Each week, Weekend Edition Sunday brings listeners an unexpected side of the news by talking with someone personally affected by the stories making headlines.
Craig Remsburg's son, Army Ranger Cory Remsburg, was serving in Afghanistan when he was wounded by a roadside bomb in 2009. Earlier this year, the father and son attended the State of the Union address as guests of President Obama and the first lady.
This past week, Michelle Obama hosted an event at the White House to highlight the sacrifices of those taking care of wounded vets. A recent Rand Corporation study found that more than a million Americans are taking care of a wounded veteran who served after Sept. 11.
Cory spent three and a half months in a coma after he was injured. Craig tells NPR's Rachel Martin what it was like the day Cory began to wake up.
"It was incremental," he says. "He opened an eye, just one eye, and then he moved [an] arm, then he moved a leg. It's not like you sit up out of bed and start talking; it took him eight months to talk."
Craig and his wife both had full-time jobs, but he says there wasn't a second thought about how they were going to do it, they simply committed themselves to the around-the-clock care that Cory would need.
For six months, he and his wife traded shifts at the VA hospital in Tampa. For two weeks at a time, one would be with Cory while the other was home in Phoenix. They'd have about an hour at the airport to swap keys and let the other know of any issues.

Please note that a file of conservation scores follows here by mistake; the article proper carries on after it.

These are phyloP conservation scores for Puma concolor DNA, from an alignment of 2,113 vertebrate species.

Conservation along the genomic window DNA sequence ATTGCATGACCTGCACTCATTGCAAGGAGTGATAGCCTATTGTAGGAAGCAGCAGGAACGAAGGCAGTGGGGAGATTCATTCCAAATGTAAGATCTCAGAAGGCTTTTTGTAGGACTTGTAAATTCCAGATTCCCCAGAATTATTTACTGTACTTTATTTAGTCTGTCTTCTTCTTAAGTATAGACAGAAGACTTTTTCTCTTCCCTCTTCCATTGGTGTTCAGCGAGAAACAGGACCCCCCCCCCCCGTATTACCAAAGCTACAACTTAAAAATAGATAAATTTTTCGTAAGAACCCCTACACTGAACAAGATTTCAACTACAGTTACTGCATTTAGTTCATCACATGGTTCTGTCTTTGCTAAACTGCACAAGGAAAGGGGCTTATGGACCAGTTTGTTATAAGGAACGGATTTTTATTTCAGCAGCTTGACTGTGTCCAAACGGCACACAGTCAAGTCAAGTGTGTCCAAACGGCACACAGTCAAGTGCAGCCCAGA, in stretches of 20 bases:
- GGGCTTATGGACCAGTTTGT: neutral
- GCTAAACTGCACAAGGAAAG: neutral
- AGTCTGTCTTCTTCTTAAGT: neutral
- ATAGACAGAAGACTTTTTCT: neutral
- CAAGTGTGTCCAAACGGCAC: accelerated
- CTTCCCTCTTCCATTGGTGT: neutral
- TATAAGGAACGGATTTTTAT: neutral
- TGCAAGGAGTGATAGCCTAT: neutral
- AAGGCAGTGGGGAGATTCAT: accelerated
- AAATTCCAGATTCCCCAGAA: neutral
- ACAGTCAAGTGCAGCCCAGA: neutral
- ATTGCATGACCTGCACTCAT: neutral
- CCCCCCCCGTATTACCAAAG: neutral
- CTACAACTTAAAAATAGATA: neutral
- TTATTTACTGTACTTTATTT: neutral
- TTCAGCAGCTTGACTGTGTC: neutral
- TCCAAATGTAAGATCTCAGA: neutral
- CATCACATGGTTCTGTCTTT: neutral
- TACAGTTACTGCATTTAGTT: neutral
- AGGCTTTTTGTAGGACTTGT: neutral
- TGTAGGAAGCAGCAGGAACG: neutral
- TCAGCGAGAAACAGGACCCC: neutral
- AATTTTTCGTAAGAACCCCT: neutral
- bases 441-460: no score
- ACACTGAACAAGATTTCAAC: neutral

"We finally decided that [was] not healthy," he says. So Craig's wife quit her job of 22 years to become her son's full-time caregiver in Tampa.
The financial burden was high, but Craig Remsburg received some help for the flights back and forth from a charity that sponsors severely wounded veterans.
Cory's story received national attention when he and his family were invited to President Obama's State of the Union address and seated right next to Michelle Obama. When Cory was introduced and the president told his story, he received a massive standing ovation. Craig calls it "the applause that didn't stop."
When they sat down, Cory told his dad that it wasn't about him, it was about wounded warriors.
"He knew that the picture was bigger than him," he says.
Today, Cory is back in Phoenix. He does four to six hours of physical therapy a day and a certified nurse assistant takes care of him when he gets home. Each night either Craig or his wife stays with Cory. It's difficult, Craig says, but he and his wife make it a point to find time together.
"We do a date night ... every Friday, we make that a point," Craig says. "We [make] sure we go out and get away from all of the stuff."
In the long term, Craig says his son wants to find independence again and be able to function and live on his own. Craig's goal is to help Cory get there.
"We're going to get him as close as we can to that independence and make him feel that he's contributing back to society, because that's what he wants," he says. "He doesn't want to be a drain, he wants to do something. And he knows he's got to take care of himself first."
Are you caring for a wounded veteran? What's the biggest challenge? Tell us what you think on the Weekend Edition Facebook page, or in the comments section below.
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